Things to doWine & Dine

What to do on a rainy Sunday? Have a meal at a Danish kro

Danish Inns, the kro, have existed since the 12th century, when Bromølle Kro became the first one in 1198. They are striving to survive and re-invent themselves.

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By Bente D. Knudsen     Pictures: Mayra Navarrete

In 1283, King Erik Klippinge decided that kro’er, inns, should be built next to the so-called royal roads, kongeveje, and ferry boat crossings, allowing the King a place to stop on his travels through Denmark.

In 1396, Queen Margrethe I expanded the number of inns, when she decided they should be located all over Denmark, no more than 40 km apart, a day’s ride by horseback at that time.

The oldest ones used to be Royal, as they were Kongelige priviligeret, meaning they had the right to use the name kongelig, as well as the use of the Royal Crown in their logo.

Since 1912, they have no longer been allowed to call themselves Kongelig Priviligeret , nor use the crown in their logo.

For a couple of years after the old law suddenly began being enforced back in 2014, this resulted in a fierce battle with the Justice Department as some inns refused to relinquish their centuries-old royal branding, claimed to be of cultural importance and an inherent part of their logo.

In 2016, they finally won, and the Justice Department decided to evaluate them case by case if they applied for the right to keep their royal crown.

You will still find them scattered around the countryside and in local towns.

They are struggling hard to redefine themselves, since modern travel, new Nordic cuisine, and changed eating habits have become a threat to their traditional looks and culinary meals.

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Finding the right kind

Many have expanded and today feature modern conference facilities, hotel accommodations, spas and more.

Others have refurbished and updated their looks.

While still respecting their origins, they accommodate a more light and Scandinavian look, and combine traditional Danish meals with more modern Danish and French cuisine.

Their prices vary depending on how they have redefined themselves, as some have opted for a gourmet cuisine and others have stayed more traditional.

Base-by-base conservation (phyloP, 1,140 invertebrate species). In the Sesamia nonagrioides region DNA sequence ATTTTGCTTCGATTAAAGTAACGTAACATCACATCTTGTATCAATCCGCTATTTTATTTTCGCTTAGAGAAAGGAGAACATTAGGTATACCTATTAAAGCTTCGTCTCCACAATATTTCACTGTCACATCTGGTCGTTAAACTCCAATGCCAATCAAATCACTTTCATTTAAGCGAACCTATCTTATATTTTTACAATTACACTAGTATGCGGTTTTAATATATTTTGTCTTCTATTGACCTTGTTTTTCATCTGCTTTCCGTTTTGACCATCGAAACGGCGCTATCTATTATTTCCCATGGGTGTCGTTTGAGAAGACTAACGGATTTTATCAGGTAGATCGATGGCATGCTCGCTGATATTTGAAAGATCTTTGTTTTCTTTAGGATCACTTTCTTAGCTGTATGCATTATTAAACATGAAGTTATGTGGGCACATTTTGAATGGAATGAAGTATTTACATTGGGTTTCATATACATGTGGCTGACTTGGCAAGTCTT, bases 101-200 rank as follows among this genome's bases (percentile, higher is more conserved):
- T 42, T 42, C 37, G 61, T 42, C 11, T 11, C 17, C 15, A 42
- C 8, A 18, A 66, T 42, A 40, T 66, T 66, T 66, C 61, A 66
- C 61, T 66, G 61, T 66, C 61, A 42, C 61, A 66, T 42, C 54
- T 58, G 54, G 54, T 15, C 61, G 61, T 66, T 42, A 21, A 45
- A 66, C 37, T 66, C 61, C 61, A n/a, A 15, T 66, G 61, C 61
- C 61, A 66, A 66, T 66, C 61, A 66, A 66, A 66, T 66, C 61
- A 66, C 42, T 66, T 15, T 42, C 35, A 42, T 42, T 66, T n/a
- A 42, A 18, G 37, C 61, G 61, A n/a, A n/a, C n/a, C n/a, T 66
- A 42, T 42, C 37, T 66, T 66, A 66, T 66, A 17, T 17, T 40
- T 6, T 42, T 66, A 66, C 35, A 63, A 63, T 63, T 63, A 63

The inns are definitely worth a visit, either for a simple meal as part of a one-day excursion, or as a weekend retreat.

We give you here a selection of inns where the more traditional Danish lunch is still served, however, they vary in style as some are gourmet and other more traditional.

To find one in your area, we recommend asking a local in your neighbourhood where they would go for a traditional Danish Kro meal.

When trying to find one, look to see if they have a platte, or Kroplatte.  This is a selection of the traditional lunch menu.

Because they all employ different concepts to survive now, even if called ‘kro’, they may no longer serve traditional meals but instead only more modern gourmet Danish/French cuisine, which of course is also worth having, just maybe not on the day you wanted something traditional.

Others opt for a buffet for lunch on Saturdays and Sundays serving the traditional Danish hot and cold lunch dishes.

Source:, Kulturstyrelsen

S - MNavarrete-14
Strandmøllekroen (Skodsborg, Copenhagen area)

Located just 10 km north of Copenhagen and right on the coastline, Strandmøllekroen, dating back to 1811, boasts beautiful views of Østersøen, all the way across to Sweden and the island of Hven.

The inn was completely renovated and refurbished a few years ago, marrying the old crooked walls and wooden wall panelling with Scandinavian colours, white and greyish blue, and comfortable and functional Danish design tables and chairs.

During the renovation, they found an old menu under one of the floorboards.  Although undated, the price of a meal and cabaret at DKK 5 suggests the 1930s.

It’s the locals’ favourite spot for a quick Sunday evening meal, dagens ret (the day’s menu), or coffee and cake after walking in the adjacent woods (Dyrehaven and Jægersborg Hegn).